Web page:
Cairo – An Egyptian archaeological mission uncovered parts of a celebration compartment belonging to ancient Egyptian King Ramses II in Matariya neighbourhood in the capital Cairo, the Ministry of Antiquities said in a statement on Thursday.
The royal compartment consists of four steps leading to a cubic platform, which is believed to be the base of the king’s seat during celebrations or public gatherings.“The structure was probably used in celebrations and for public gatherings, and it dates back to the 19th Dynasty,” said Egyptologist Mamdouh al-Damaty, head of Ain Shams University’s archaeological mission.Ramses II, one of the longest ruling pharaohs in ancient Egypt, ruled Egypt for 66 years more than 3,000 years ago.He was known as “Ramses the Great’’ due to his several military expeditions that expanded ancient Egypt to reach present-day Syria and Sudan.Damaty, also a former antiquities minister, noted that the compartment was used for the celebration marking the king’s inauguration anniversary.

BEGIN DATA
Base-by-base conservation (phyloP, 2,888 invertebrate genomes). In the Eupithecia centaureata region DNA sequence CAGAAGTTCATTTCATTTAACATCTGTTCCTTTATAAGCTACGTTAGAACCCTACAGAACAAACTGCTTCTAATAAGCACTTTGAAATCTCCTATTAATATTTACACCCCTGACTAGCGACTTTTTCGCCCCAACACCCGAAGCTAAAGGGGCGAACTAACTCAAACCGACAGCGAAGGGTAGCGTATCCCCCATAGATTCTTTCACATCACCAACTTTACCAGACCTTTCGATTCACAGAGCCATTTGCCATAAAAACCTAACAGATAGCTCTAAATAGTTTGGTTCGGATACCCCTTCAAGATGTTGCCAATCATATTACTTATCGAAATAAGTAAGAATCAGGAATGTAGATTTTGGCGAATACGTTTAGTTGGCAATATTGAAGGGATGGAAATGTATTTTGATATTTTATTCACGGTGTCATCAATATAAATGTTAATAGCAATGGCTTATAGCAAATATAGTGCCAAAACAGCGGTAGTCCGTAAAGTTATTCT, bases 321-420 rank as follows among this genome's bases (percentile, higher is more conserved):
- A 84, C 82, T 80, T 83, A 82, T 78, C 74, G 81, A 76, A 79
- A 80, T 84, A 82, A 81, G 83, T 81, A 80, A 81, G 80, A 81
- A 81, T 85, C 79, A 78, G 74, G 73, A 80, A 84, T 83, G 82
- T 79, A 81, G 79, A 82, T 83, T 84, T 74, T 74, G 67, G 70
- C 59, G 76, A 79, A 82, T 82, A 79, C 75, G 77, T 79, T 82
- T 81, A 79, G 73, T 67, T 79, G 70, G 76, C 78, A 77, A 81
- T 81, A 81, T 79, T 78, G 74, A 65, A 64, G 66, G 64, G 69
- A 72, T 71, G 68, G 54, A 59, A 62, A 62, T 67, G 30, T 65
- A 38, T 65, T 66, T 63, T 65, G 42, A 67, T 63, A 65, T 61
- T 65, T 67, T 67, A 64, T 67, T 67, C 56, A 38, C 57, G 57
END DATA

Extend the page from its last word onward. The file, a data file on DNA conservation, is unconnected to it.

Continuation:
“The discovery is important because it is a unique shrine from the New Kingdom that was used for the ‘Heb Sed’ festival, not only during the reign of King Ramses II but throughout the Ramesside period,” he added.Part of the compartment was uncovered in April this year.The excavation mission also unearthed a collection of scarabs, amulets, clay pots and blocks engraved with hieroglyphic text, according to Thursday’s statement.
Over the past couple of years, Egypt has witnessed several big archaeological discoveries, including pharaonic tombs, statues, coffins, mummies, burial sites, funerary gardens and other artefacts, in addition to Greco-Roman relics.In March 2017, also in Matariya district, an Egyptian-German mission discovered a pharaonic statue that was believed to be of ancient King Ramses II, but the antiquities ministry said later it might be of King Psamtik I of the 26th Dynasty. (Xinhua/NAN)